• Remove from the oven and let cool on a wire rack. Leave the oven on. When the pie weights have cooled down, remove them carefully from the pie shell and discard the parchment.

Make the rhubarb pie filling

  • In a large bowl, combine the eggs, lemon juice, and vanilla, and use a fork to break up the eggs and whisk everything together. Add the rhubarb and toss to combine thoroughly.
  • In a small bowl, combine the vanilla sugar, brown sugar, flour, and salt. Toss until evenly combined, then add to the rhubarb mixture. Mix everything together thoroughly. Pour into the baked pie shell.
  • Roll out the remaining dough into a circle just over 9 inches (23 cm) in diameter. Drape it over the pie with the edge of the circle overhanging the edge slightly. Press gently to adhere the dough to the edges of the pie crust.
  • In a small bowl, whisk the egg yolk for the egg wash. Use a pastry brush to evenly brush the top of the pie with the egg wash. Sprinkle the sanding sugar evenly over the top. Using a small paring knife, score the top with five 2-inch (5-cm) slits to make a star shape.
  • Place the pie plate on a rimmed baking sheet to catch any drips and bake, rotating the baking sheet midway through the baking time, until the crust is thoroughly brown, 70 to 75 minutes.
  • Remove from the oven and let cool completely on a wire rack before serving. Rhubarb pie can be stored at room temperature, well wrapped, for up to 2 days.
Pastry Love Cookbook

Adapted From

Pastry Love

Buy On Amazon


Serving: 1 sliceCalories: 281 kcalCarbohydrates: 55 gProtein: 7 gFat: 4 gSaturated Fat: 1 gMonounsaturated Fat: 1 gTrans Fat: 0.01 gCholesterol: 117 mgSodium: 465 mgFiber: 2 gSugar: 29 g

Nutrition information is automatically calculated, so should only be used as an approximation.

Tried this recipe?Mention @leitesculinaria or tag #leitesculinaria!
Recipe © 2019 Joanne Chang. Photo © 2019 Kristin Teig. All rights reserved.

Recipe Testers’ Reviews

Goodness gracious, I feel like I should be shouting to someone about this recipe. It’s sneakily perfect. I love rhubarb. My husband Jay loves pie. I mean LOVES pie. Like he gets a birthday pie not cake. But mostly he tolerates my love of rhubarb. Well, let me tell you, he has declared this pie as one of his top three pies of all time. I cannot emphasize enough just how big a deal this is.

I am fortunate enough that where I live, the farmers markets are actually doing home delivery right now. And my delivery typically comes later in the day on Thursday. So I had planned on making my crust on Thursday and throwing the pie together on Friday. This was a different style crust than I usually make. I don’t normally make my crust in my stand mixer. And I don’t normally use eggs in my crust. But I have to say, this was SO easy. It rolled out so beautifully. And was SO flakey. This crust is staying in my repertoire for certain.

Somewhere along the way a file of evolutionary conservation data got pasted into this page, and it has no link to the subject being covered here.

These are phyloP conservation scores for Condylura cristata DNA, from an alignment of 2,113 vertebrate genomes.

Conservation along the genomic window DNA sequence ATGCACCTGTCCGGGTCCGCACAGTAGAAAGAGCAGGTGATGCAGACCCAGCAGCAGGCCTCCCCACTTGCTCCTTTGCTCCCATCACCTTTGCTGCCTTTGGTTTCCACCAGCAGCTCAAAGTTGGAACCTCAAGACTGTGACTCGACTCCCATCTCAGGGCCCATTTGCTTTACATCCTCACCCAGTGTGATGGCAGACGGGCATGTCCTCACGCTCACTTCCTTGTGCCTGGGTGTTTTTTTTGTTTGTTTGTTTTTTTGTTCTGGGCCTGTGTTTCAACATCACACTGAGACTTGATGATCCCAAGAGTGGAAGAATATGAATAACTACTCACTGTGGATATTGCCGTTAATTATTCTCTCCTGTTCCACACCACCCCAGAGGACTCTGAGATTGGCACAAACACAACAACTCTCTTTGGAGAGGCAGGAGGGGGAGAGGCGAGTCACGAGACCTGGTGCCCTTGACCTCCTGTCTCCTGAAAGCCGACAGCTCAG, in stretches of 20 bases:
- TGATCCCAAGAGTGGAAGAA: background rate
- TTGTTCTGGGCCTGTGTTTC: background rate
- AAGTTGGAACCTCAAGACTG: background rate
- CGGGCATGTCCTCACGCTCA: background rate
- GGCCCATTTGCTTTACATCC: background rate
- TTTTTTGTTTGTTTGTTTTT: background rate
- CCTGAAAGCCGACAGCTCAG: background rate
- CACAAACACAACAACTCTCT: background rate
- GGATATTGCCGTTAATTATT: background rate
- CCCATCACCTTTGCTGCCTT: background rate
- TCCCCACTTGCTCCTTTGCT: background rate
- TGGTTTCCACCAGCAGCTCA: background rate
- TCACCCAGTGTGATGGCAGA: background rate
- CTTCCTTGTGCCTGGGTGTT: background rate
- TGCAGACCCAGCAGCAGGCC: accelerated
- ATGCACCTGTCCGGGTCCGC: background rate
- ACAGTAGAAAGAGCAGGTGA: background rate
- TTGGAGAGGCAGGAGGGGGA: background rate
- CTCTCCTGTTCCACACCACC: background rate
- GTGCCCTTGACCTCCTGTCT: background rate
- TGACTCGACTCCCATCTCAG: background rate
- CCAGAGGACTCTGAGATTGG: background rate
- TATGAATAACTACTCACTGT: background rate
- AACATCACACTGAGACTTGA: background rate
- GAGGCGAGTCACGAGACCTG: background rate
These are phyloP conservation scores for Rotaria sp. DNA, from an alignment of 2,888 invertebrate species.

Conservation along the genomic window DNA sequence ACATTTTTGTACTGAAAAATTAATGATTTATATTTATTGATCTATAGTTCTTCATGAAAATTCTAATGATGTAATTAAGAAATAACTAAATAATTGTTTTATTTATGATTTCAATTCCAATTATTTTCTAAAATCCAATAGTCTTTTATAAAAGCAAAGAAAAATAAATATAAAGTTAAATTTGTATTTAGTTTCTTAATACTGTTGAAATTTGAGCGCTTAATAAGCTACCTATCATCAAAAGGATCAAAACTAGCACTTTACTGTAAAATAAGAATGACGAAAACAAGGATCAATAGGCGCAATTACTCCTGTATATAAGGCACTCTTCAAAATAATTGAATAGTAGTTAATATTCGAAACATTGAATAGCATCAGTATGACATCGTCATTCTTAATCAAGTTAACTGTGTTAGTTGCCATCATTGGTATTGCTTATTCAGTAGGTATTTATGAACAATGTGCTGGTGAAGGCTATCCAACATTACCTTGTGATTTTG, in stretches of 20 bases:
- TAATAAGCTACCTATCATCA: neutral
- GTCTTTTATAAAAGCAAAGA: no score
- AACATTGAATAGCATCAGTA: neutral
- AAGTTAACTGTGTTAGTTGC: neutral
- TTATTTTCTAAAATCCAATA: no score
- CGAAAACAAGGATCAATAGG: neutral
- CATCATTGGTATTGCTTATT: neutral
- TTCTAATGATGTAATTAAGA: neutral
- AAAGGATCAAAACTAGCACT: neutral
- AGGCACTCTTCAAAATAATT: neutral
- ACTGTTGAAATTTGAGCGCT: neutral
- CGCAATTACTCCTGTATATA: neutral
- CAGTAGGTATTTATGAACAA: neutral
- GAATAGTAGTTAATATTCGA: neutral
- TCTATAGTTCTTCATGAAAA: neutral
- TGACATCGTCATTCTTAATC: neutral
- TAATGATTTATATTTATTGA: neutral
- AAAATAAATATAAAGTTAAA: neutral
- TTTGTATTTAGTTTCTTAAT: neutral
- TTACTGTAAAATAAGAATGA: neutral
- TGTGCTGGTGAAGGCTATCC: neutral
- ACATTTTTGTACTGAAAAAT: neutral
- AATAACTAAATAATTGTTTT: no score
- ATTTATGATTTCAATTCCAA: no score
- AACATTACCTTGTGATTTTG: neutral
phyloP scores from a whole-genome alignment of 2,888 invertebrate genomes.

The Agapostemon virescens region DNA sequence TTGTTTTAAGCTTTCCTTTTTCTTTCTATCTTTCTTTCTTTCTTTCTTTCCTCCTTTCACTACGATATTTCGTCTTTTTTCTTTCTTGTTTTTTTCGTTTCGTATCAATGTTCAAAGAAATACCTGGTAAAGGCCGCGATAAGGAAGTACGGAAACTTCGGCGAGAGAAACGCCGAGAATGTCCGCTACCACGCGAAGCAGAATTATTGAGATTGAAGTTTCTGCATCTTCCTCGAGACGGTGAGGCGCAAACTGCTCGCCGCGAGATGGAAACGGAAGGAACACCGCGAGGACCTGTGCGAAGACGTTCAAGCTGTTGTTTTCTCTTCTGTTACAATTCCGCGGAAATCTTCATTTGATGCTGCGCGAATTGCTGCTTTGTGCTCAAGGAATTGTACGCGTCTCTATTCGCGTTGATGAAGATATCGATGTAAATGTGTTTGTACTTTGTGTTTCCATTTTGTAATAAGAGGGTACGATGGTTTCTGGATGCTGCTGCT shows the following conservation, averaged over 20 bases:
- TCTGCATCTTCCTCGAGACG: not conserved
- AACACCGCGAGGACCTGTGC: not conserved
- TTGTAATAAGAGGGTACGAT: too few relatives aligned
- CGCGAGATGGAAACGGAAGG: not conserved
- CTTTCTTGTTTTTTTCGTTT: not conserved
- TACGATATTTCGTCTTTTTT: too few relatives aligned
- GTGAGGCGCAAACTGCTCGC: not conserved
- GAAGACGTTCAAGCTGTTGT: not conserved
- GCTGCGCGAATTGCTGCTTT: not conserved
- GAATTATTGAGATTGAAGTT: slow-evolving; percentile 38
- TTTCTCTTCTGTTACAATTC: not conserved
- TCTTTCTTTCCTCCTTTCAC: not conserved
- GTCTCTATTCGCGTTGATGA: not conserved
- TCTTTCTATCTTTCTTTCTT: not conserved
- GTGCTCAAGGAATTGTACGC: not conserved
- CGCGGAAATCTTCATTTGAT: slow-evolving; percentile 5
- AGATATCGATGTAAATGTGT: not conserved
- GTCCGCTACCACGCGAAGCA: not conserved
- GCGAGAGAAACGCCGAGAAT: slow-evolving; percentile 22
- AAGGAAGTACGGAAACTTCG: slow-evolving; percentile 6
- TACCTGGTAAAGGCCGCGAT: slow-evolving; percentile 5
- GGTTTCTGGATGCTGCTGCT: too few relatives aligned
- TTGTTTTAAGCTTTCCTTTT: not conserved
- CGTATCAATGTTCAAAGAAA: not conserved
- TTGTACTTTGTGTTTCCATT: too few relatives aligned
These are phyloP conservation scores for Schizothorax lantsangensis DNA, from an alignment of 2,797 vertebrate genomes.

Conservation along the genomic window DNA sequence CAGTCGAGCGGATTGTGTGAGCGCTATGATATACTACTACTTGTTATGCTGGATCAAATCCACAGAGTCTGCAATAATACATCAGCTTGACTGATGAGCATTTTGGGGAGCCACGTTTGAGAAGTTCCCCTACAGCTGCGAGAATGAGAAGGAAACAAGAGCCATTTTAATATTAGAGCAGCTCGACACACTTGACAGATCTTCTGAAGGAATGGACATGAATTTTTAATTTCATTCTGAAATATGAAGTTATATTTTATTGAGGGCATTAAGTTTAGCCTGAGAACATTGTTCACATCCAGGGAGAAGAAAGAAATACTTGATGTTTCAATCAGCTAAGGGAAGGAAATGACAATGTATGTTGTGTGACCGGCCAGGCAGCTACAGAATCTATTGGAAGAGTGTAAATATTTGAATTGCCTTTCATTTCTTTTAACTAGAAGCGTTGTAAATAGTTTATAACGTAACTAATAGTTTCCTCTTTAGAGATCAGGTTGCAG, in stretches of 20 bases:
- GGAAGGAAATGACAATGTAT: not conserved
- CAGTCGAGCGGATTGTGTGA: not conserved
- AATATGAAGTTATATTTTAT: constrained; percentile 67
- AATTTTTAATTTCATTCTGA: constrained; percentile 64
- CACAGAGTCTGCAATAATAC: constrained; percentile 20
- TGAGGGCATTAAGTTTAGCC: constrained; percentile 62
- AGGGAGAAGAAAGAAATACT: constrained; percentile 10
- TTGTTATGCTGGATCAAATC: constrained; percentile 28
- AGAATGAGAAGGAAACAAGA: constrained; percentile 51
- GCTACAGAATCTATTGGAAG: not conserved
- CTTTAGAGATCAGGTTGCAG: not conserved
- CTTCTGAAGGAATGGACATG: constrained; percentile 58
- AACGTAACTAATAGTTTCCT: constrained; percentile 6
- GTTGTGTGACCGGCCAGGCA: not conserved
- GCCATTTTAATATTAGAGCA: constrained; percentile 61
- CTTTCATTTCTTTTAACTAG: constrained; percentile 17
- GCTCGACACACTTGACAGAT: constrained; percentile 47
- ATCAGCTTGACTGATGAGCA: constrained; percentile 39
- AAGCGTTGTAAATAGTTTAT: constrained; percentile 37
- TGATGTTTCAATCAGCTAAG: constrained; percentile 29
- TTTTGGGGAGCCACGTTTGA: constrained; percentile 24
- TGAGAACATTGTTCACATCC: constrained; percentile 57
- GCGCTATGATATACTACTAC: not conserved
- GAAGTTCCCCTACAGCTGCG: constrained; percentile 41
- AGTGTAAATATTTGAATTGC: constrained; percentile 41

As the bottom crust was baking, my rhubarb arrived. It was GORGEOUS. I couldn’t resist, I HAD to make the pie Thursday. The local farm let me know they had picked it Wednesday. Which means it went from field to pie in less than 24 hours (how cool is that!?).

As the crust was cooling, I assembled the filling, which couldn’t have been simpler. It had the PERFECT amount of filling. I put it in the oven and, admittedly, it didn’t smell amazing. I could just smell the eggs baking. But when it came out of the oven it was gorgeous. You could see just how flakey the crust was. There was no way it would be cool enough to try that evening so we just had to wait until the next day. The following morning, we couldn’t resist. We cut a tiny slice before we even had breakfast. The filling turns to the most insanely gorgeous custard. The bottom crust was perfectly brown. After his first bite, Jay declared this pie was in his top 10 favorite pies of all time. Second bite, it climbed up to top 5. When we had it for dessert that evening, he amended it one more time. It was now in the top 3. As I’m writing this, he made sure that I was giving it a ten.

I brought half to some friends (one of whom is a pastry chef). They ate the entire half a pie in one sitting. Where I am going with this? The pie is flawless. Period.

I was excited to see a pie recipe—and a rhubarb pie at that!!! I grew up in the country and there were a few rhubarb patches and I would sit and eat it raw. IMHO rhubarb is the best pie.

This is a tasty pie. Two other people ate it and they loved it. The filling was sweet. The addition of the eggs and the brown sugar added a nice dimension. I seriously took up pastry making and pie-making a couple of years ago. The Pie and Pastry Bible by Rose Levy Beranbaum remains my go-to reference book. I have tried several pastry recipes. My favorite version is based on the tender flake one (the recipe is written right on the box of lard). I think a good pastry must first be very flakey and tender and it must be tasty enough that you would want to eat the pastry alone.